_{m}*m*-the scattering mode, and

*d*is the distance between two adjacent buoys oriented along the y-direction. Equation (12) shows that the scattered water waves head to the periodic buoy, i.e.,|sin

_{y}*θ*|

_{m}*=*1, at the critical wave number and new scattering modes emerge. This special case is expressed by the following relation:

#### 2.3.2 Bragg resonance

#### 2.3.3 Laue resonance

*k⃗*

_{I}and

*k⃗*are the respective wave number vectors of the incident and the

_{m}*m*-th scattered waves, and

*a⃗*

_{1}is the

*x*-directional lattice vector of an array of buoys.

*a⃗*

_{1}

*= d*. Then, Eq. (17) corresponding to this rectangular array of buoys is:

_{x}î*θ*

_{m}*= π*−

*θ*. Finally, substituting Eq. (14) into Eq. (18) results in the following equation for the normal incidence of water waves onto this rectangular array of buoys.

_{I}*kd*or

_{y}*kd*at each (

_{x}*m, n*) pair. Notably, Tokić and Yue (2019) reported a substantial reduction in the wave energy extraction of periodic WECs due to Laue resonance.

### 3. Numerical Investigation of the WECs’ Configuration

### 3.1 Vertical Cylinder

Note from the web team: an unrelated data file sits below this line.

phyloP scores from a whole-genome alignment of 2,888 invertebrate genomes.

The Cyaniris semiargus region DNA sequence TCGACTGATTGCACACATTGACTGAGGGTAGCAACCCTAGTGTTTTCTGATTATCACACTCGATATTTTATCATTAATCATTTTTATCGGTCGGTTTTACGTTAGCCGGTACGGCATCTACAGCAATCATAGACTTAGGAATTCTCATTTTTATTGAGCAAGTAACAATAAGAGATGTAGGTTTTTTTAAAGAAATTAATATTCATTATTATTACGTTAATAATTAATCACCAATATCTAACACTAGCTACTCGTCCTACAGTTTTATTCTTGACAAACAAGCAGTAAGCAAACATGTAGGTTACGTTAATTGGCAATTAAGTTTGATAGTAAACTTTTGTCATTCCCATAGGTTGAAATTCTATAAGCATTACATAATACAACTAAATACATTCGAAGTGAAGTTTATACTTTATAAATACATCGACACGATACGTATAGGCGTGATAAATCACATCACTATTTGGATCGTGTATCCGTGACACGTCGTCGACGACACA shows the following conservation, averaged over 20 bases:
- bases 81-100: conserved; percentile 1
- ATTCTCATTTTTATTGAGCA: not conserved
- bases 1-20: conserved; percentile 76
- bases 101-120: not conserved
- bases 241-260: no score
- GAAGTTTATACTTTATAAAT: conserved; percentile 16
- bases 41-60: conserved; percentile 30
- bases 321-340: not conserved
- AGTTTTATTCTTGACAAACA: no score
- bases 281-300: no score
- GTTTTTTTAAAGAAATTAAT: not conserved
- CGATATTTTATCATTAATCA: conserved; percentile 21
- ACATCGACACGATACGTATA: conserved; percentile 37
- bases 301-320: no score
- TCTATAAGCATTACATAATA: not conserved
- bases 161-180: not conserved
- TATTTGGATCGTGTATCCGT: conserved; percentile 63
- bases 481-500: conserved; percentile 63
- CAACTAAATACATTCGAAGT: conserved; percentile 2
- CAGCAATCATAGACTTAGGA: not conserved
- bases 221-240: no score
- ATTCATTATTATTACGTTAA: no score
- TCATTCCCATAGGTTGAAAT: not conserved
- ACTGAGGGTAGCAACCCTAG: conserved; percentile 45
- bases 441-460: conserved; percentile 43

*T*denoting the draft of the vertical cylinder. In addition, the ratio of the radius of the cylinder to the draft influences the maximum response amplitude operator(RAO) of the said heave motion. Particularly, a large radius of the cylinder compared to the draft results in a small maximum RAO near the resonance frequency. On the other hand, the bandwidth of non-dimensional capture width (

*kW*) becomes large when this ratio increases with the same maximum RAO value. This study considers vertical cylinders with a radius (a) of 1.0 m and a draft (

*T)*of 0.67 m in the array shown in Fig. 4. The orientation of this array of cylinders with respect to the incident water waves results in different types of this array. The analysis of each of these different types is carried out as follows.

### 3.2 Single-column Attenuator Array

*kW*) of a single-column attenuator array, i.e.,

*θ*=0°, shown in Fig. 5. The total non-dimensional capture width of buoys is divided by the number of buoys to obtain this array’s non-dimensional average capture width. Three values for the x-directional distance between adjacent cylinders (

_{I}*d*) are considered in this analysis: 3a, 8a, and 14a. The results of this analysis are shown in Fig. 6. In particular, the upper graphs of this figure show that the energy extraction by this array decreases abruptly near the Bragg resonance frequency, and this abrupt decrease is denoted by a red dotted line in these graphs. This effect is especially large when

_{x}*N*is not small enough. In addition, this resonance effect is small in the low-frequency region, as seen from the rightmost one of these graphs. Finally, the non-dimensional average capture width of a single-column attenuator array is small compared to that of a single buoy. This reduction is large as the number of buoy increases.